Friday, June 8, 2012

What would Phil do?

Very few of  the regular readers of this blog will even know that the Phil in the title is Philip Lamason, never mind have the vaguest idea who he was.  You have not forgotten, you never knew.

Phil Lamason was shot down over France this day in 1944.  He was recovered in good health by the French Resistance, but was ultimately betrayed by a NAZI infiltrator & turned over to the Gestapo.  After interrogation, he & 167 other airmen were sent to Buchenwald.  Buchenwald should be a bit more familiar; after the war when so many ordinary Germans said they had no idea the concentration camps existed they were presented over & over with Buchenwald.  Although not technically a death camp, no ovens for the gassing of undesirables, just a well run crematorium for those who happened to drop dead, Buchwald was plenty horrific.  More to the point, the prison workforce routinely worked outside the camp, in plain view of anyone who cared to look.

Enter Phil Lamason.  Maybe I should back up a bit.  He was born on a farm in New Zealand into a family of farmers.  He came to the RAF through the RNZAF.  It was unusual for a prisoner of war to be sent to a place like Buchenwald, but through a series of special circumstances (one of them being caught wearing civilian clothing), certain POWs were given this special treatment, specifically the treatment accorded spies & traitors.  So, you know, not good.  Imagine what passes for the Not Good Treatment in a concentration camp.   & into 160+ other airmen captured under similar circumstances was dropped Phil Lamason.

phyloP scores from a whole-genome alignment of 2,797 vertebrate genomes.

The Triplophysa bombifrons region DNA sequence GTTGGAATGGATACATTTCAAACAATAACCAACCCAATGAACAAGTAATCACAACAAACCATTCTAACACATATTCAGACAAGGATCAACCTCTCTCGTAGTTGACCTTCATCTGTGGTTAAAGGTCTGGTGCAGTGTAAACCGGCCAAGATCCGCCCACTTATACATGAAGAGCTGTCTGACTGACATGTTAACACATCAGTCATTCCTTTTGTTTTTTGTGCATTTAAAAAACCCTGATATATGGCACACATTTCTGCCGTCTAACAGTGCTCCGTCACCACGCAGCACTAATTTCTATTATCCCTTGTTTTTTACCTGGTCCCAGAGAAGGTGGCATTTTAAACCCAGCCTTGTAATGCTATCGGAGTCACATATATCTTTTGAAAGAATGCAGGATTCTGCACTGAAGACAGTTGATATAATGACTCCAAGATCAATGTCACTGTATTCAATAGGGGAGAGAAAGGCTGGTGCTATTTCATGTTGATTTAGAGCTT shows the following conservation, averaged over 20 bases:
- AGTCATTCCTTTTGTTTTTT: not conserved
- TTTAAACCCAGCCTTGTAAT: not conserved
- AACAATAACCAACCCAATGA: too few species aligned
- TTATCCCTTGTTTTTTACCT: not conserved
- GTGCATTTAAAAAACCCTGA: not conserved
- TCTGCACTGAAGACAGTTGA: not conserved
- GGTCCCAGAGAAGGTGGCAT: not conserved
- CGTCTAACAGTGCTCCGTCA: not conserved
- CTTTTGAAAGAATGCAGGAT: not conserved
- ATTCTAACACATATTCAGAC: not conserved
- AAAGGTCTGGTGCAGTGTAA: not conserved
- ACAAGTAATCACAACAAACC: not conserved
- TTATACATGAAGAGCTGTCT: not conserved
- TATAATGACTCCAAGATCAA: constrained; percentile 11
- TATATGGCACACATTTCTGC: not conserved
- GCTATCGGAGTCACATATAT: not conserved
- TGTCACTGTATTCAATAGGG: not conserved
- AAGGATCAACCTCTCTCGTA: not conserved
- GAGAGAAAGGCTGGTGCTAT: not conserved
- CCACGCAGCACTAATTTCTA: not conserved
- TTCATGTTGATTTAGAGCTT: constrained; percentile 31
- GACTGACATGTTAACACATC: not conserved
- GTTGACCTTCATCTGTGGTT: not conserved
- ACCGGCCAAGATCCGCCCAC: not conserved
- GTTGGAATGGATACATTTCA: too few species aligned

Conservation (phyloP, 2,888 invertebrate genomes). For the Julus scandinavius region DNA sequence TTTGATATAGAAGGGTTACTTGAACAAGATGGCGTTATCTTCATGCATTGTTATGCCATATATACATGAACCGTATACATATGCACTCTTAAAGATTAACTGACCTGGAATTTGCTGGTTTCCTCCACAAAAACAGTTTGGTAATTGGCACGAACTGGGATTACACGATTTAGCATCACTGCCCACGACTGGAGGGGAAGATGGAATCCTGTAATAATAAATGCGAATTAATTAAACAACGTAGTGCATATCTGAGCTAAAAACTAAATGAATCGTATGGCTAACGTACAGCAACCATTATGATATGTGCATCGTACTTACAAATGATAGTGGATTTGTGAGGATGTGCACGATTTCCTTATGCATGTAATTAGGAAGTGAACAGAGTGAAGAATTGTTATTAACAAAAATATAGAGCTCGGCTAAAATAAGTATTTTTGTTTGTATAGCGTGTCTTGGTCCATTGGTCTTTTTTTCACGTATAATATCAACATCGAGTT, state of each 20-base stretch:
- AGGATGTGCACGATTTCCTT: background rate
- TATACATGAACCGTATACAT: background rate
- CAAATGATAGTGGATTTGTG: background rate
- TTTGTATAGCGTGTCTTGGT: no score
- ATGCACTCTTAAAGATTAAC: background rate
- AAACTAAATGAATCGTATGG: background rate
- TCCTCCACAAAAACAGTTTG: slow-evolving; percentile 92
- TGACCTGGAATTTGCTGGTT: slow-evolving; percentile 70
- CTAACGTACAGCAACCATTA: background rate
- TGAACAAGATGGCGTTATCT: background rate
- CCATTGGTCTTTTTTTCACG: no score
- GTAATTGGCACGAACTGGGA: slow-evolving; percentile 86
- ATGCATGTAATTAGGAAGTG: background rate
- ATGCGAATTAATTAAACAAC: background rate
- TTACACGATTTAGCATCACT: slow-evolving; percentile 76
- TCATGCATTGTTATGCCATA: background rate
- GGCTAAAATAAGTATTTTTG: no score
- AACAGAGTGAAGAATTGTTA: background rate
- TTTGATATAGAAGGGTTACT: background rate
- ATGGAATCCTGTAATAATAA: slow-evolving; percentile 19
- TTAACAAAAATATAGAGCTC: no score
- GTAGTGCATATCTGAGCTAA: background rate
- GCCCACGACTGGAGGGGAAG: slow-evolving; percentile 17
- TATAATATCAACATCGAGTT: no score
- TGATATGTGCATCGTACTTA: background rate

On his first day he made a big announcement to his fellow Not Goodies & began to organize them laying out a system for stonewalling the guards en masse, ideally without them catching on (amazingly enough, this worked at least some of the time), mostly by avoiding them & working within their own smaller units.  Then Lamason began his own negotiations with the camp officials for better treatment for all of them.  He refused to give the order for the men to work in war production despite being told he would just be killed & then his men would be forced (the commandant ultimately backed down).

The airmen continued in complete isolation, from others at the camp, from any prisoner of war inspections until Lamason made contact with the Luftwaffe.  That's right, he got better treatment for his men by contacting the airial warfare branch of the German armed forces.  He was sure they would not want their shot-down airmen treated this way & his was right.  So much more happened, if you really want to know, read the book.

After the the airmen were liberated, different governments kept trying to get him to help pilot on the pacific front, but New Zealand decided against being part of that whole Hiroshima thing.  After the war, he turned down other offers because...& I love this....his family really needed him on the farm.

So, I've been thinking a lot about PLamason lately.  We read a book about his part of the world for bookclub, I am avidly following the WWII tweets &, after I had started composing this post, he died (on May 19th).

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